Although South Africa was one of the pioneers of the renewable energy programme in Africa (2007), the reality is that it is still off the pace when it comes to incorporation of renewable energy in its overall energy mix. Much of the country’s energy is derived from coal-fired power plants (>86%). Coal was once one of the cheapest sources of power, but those days are long gone. Now, renewables are the cheapest source of power on the planet. And they’re quicker and cheaper to scale up.
Why are we struggling to do this? There are two challenges. The first is the issue of who controls the power network. Eskom owns most of the generation and transmission assets. In 1998, South Africa was the first sub-Saharan African country to come up with the idea of privatisation; however, this has proved controversial.
What has changed is costs and supply - South Africa has moved from inexpensive to expensive electricity in recent years. It is estimated that since the events of 2008, the average electricity tariff increase in South Africa has been around 300%. And electricity tariffs will continue to increase in the future at a higher rate, which is unsustainable in the long run. At the same time, there’s not enough power to meet the needs of South Africa’s people and businesses.
The introduction of a deregulated electricity market could induce more competitive prices as proven in other countries, with a particular focus on renewable energy integration. And this is especially important. The country faces a major shortage in power generation, with load shedding expected to continue for the coming five years. For an economy the size and importance of South Africa, we can and will do better.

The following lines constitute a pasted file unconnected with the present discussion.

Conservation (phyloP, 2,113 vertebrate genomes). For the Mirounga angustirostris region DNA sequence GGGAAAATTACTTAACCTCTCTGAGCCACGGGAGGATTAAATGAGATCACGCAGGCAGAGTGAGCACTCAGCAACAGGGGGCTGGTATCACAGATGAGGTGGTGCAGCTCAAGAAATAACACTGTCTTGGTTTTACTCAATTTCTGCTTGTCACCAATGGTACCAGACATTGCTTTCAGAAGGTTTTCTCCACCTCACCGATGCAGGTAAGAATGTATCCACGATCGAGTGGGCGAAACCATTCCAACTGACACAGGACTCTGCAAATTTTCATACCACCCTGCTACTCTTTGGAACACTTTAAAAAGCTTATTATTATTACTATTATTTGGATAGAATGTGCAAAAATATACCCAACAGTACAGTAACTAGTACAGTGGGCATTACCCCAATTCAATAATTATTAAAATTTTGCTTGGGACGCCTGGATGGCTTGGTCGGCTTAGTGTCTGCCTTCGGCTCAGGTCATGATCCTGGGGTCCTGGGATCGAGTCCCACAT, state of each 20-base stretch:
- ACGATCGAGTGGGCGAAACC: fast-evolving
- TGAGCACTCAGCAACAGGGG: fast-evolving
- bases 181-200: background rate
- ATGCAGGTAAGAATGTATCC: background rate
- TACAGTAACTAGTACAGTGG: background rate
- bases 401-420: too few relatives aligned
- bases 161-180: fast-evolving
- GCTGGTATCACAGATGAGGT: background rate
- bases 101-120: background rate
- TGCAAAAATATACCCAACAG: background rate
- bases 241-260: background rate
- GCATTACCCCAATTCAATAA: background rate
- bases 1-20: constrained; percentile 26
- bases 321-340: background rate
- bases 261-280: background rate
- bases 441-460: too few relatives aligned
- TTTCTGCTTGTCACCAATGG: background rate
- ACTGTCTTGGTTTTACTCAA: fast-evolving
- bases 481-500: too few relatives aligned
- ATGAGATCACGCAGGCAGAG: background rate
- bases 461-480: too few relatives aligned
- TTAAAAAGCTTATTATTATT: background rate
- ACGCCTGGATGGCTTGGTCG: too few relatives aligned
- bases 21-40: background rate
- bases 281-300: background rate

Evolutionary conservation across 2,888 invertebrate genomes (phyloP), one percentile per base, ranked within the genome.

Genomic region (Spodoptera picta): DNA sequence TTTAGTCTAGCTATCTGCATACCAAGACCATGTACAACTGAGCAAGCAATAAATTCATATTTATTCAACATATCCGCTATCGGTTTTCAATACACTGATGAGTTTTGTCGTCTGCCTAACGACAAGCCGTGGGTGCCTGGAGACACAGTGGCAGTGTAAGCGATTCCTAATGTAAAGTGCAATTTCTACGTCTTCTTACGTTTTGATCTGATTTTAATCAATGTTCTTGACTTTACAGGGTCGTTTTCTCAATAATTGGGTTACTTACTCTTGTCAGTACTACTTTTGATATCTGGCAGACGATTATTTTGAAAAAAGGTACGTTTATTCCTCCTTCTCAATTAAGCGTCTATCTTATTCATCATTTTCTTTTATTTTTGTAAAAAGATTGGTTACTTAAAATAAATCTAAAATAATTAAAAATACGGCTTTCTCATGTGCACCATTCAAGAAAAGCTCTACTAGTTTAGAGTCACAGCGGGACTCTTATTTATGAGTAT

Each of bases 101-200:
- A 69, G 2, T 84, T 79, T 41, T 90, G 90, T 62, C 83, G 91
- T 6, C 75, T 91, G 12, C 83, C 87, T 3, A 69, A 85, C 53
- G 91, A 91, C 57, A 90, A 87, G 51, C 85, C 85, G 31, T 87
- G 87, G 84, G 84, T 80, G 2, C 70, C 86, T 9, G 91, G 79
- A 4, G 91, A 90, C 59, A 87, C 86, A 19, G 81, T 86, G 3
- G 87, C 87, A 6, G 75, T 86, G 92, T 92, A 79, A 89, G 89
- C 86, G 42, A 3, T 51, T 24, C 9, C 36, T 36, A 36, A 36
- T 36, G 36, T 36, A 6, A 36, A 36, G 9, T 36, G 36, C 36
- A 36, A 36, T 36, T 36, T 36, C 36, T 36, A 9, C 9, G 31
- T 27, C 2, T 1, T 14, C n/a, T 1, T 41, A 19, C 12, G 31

Deregulation has always been a big talking point for South Africa’s energy sector, but we are seeing more political impetus to change the status quo. Last year President Cyril Ramaphosa has set up a presidential task team to explore the best ways to address the two big issues of power generation and energy debts. One recommendation may be to come up with an independent company to manage the national grid. Another may be to deregulate energy distribution.
Both suggestions would be a fascinating step, as they’d allow for the opening up of the energy sector to new, independent power providers. The political will is there, and there’s a realisation that renewables are the solution to South Africa’s energy needs. The latest renewable plants produce electricity at a cost lower than would be the case from new coal or nuclear power stations, which has been the preferred choice for a long time.
Let’s talk about the grid itself now. The majority of our existing electric grids are decades old and were built when electricity needs were simple. South Africa is no different in this respect. Our current grids aren’t designed for today’s requirements, let alone our future needs. And they’re also a major cost.
Globally, transmission and distribution losses amount to $200bn per year. In Europe alone, annual electric distribution losses represent EUR5bn in waste. In South Africa, Eskom and municipalities lose close to R20bn in losses every year. The ever changing and rising energy demands of the 21st century necessitates modernization in our electric grids. This is especially true in South Africa.
A smart grid is an intelligent digitised energy network that delivers energy in an optimal way, from source to consumption. Smart grids integrate information, telecommunication, and power technologies with the existing electricity system. It introduces a two-way dialogue where electricity and information can be exchanged between a utility and its customers. Smart grids are more efficient, more reliable, more secure and greener.